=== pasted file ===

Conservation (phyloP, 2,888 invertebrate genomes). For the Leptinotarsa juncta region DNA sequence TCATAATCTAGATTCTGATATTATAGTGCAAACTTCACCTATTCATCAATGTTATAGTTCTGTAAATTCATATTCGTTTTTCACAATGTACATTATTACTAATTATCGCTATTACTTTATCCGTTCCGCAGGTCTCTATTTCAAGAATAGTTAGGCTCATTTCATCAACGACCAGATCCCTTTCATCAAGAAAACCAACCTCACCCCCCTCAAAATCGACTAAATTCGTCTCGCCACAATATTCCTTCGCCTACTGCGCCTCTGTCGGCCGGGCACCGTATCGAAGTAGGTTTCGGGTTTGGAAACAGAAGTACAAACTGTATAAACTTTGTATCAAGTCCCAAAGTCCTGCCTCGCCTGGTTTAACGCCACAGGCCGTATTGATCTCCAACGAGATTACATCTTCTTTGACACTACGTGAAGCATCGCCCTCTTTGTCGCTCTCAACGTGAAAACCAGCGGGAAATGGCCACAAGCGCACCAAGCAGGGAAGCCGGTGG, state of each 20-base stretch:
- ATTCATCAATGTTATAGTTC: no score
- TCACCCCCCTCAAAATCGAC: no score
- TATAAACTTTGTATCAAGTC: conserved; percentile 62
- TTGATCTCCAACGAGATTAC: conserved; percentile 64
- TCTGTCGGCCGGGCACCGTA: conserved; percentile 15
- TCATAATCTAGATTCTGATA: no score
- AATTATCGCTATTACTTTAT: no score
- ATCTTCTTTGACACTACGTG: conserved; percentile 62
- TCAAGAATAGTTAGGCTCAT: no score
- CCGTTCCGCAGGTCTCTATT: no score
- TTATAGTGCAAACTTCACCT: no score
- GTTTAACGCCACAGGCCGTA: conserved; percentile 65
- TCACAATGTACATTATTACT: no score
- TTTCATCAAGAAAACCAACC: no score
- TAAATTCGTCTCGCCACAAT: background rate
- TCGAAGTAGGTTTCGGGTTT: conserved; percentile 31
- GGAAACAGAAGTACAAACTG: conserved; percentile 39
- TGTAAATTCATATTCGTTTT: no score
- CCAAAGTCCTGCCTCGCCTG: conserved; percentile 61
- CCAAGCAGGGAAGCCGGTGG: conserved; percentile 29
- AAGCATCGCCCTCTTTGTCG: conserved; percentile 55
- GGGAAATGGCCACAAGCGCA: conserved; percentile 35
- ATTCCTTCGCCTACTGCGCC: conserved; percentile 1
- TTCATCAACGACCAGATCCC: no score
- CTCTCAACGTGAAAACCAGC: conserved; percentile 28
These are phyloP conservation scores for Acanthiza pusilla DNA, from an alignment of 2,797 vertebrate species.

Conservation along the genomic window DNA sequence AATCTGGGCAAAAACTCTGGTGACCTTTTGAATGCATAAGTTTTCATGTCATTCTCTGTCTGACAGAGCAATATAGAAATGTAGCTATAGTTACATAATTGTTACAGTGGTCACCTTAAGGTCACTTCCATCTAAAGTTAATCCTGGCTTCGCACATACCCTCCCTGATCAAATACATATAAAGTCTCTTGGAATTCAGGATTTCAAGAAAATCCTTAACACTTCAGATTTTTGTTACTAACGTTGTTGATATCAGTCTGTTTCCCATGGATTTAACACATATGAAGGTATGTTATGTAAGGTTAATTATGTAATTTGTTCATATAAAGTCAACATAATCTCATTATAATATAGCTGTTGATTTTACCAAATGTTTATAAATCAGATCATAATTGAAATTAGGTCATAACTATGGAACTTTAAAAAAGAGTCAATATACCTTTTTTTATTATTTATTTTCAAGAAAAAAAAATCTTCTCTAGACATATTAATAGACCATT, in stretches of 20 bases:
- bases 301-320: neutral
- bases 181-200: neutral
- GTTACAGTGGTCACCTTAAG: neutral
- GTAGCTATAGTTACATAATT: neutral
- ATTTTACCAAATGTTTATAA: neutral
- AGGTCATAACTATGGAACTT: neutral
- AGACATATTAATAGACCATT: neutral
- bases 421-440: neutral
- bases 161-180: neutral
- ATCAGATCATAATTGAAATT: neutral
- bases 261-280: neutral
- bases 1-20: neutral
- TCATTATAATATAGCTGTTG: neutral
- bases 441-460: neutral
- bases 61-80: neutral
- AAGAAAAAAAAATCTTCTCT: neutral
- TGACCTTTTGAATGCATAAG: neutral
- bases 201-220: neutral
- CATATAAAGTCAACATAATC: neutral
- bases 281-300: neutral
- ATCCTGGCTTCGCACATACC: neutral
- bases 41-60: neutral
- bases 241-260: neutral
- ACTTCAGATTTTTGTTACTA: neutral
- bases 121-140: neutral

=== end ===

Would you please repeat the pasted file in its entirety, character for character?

Conservation (phyloP, 2,888 invertebrate genomes). For the Leptinotarsa juncta region DNA sequence TCATAATCTAGATTCTGATATTATAGTGCAAACTTCACCTATTCATCAATGTTATAGTTCTGTAAATTCATATTCGTTTTTCACAATGTACATTATTACTAATTATCGCTATTACTTTATCCGTTCCGCAGGTCTCTATTTCAAGAATAGTTAGGCTCATTTCATCAACGACCAGATCCCTTTCATCAAGAAAACCAACCTCACCCCCCTCAAAATCGACTAAATTCGTCTCGCCACAATATTCCTTCGCCTACTGCGCCTCTGTCGGCCGGGCACCGTATCGAAGTAGGTTTCGGGTTTGGAAACAGAAGTACAAACTGTATAAACTTTGTATCAAGTCCCAAAGTCCTGCCTCGCCTGGTTTAACGCCACAGGCCGTATTGATCTCCAACGAGATTACATCTTCTTTGACACTACGTGAAGCATCGCCCTCTTTGTCGCTCTCAACGTGAAAACCAGCGGGAAATGGCCACAAGCGCACCAAGCAGGGAAGCCGGTGG, state of each 20-base stretch:
- ATTCATCAATGTTATAGTTC: no score
- TCACCCCCCTCAAAATCGAC: no score
- TATAAACTTTGTATCAAGTC: conserved; percentile 62
- TTGATCTCCAACGAGATTAC: conserved; percentile 64
- TCTGTCGGCCGGGCACCGTA: conserved; percentile 15
- TCATAATCTAGATTCTGATA: no score
- AATTATCGCTATTACTTTAT: no score
- ATCTTCTTTGACACTACGTG: conserved; percentile 62
- TCAAGAATAGTTAGGCTCAT: no score
- CCGTTCCGCAGGTCTCTATT: no score
- TTATAGTGCAAACTTCACCT: no score
- GTTTAACGCCACAGGCCGTA: conserved; percentile 65
- TCACAATGTACATTATTACT: no score
- TTTCATCAAGAAAACCAACC: no score
- TAAATTCGTCTCGCCACAAT: background rate
- TCGAAGTAGGTTTCGGGTTT: conserved; percentile 31
- GGAAACAGAAGTACAAACTG: conserved; percentile 39
- TGTAAATTCATATTCGTTTT: no score
- CCAAAGTCCTGCCTCGCCTG: conserved; percentile 61
- CCAAGCAGGGAAGCCGGTGG: conserved; percentile 29
- AAGCATCGCCCTCTTTGTCG: conserved; percentile 55
- GGGAAATGGCCACAAGCGCA: conserved; percentile 35
- ATTCCTTCGCCTACTGCGCC: conserved; percentile 1
- TTCATCAACGACCAGATCCC: no score
- CTCTCAACGTGAAAACCAGC: conserved; percentile 28
These are phyloP conservation scores for Acanthiza pusilla DNA, from an alignment of 2,797 vertebrate species.

Conservation along the genomic window DNA sequence AATCTGGGCAAAAACTCTGGTGACCTTTTGAATGCATAAGTTTTCATGTCATTCTCTGTCTGACAGAGCAATATAGAAATGTAGCTATAGTTACATAATTGTTACAGTGGTCACCTTAAGGTCACTTCCATCTAAAGTTAATCCTGGCTTCGCACATACCCTCCCTGATCAAATACATATAAAGTCTCTTGGAATTCAGGATTTCAAGAAAATCCTTAACACTTCAGATTTTTGTTACTAACGTTGTTGATATCAGTCTGTTTCCCATGGATTTAACACATATGAAGGTATGTTATGTAAGGTTAATTATGTAATTTGTTCATATAAAGTCAACATAATCTCATTATAATATAGCTGTTGATTTTACCAAATGTTTATAAATCAGATCATAATTGAAATTAGGTCATAACTATGGAACTTTAAAAAAGAGTCAATATACCTTTTTTTATTATTTATTTTCAAGAAAAAAAAATCTTCTCTAGACATATTAATAGACCATT, in stretches of 20 bases:
- bases 301-320: neutral
- bases 181-200: neutral
- GTTACAGTGGTCACCTTAAG: neutral
- GTAGCTATAGTTACATAATT: neutral
- ATTTTACCAAATGTTTATAA: neutral
- AGGTCATAACTATGGAACTT: neutral
- AGACATATTAATAGACCATT: neutral
- bases 421-440: neutral
- bases 161-180: neutral
- ATCAGATCATAATTGAAATT: neutral
- bases 261-280: neutral
- bases 1-20: neutral
- TCATTATAATATAGCTGTTG: neutral
- bases 441-460: neutral
- bases 61-80: neutral
- AAGAAAAAAAAATCTTCTCT: neutral
- TGACCTTTTGAATGCATAAG: neutral
- bases 201-220: neutral
- CATATAAAGTCAACATAATC: neutral
- bases 281-300: neutral
- ATCCTGGCTTCGCACATACC: neutral
- bases 41-60: neutral
- bases 241-260: neutral
- ACTTCAGATTTTTGTTACTA: neutral
- bases 121-140: neutral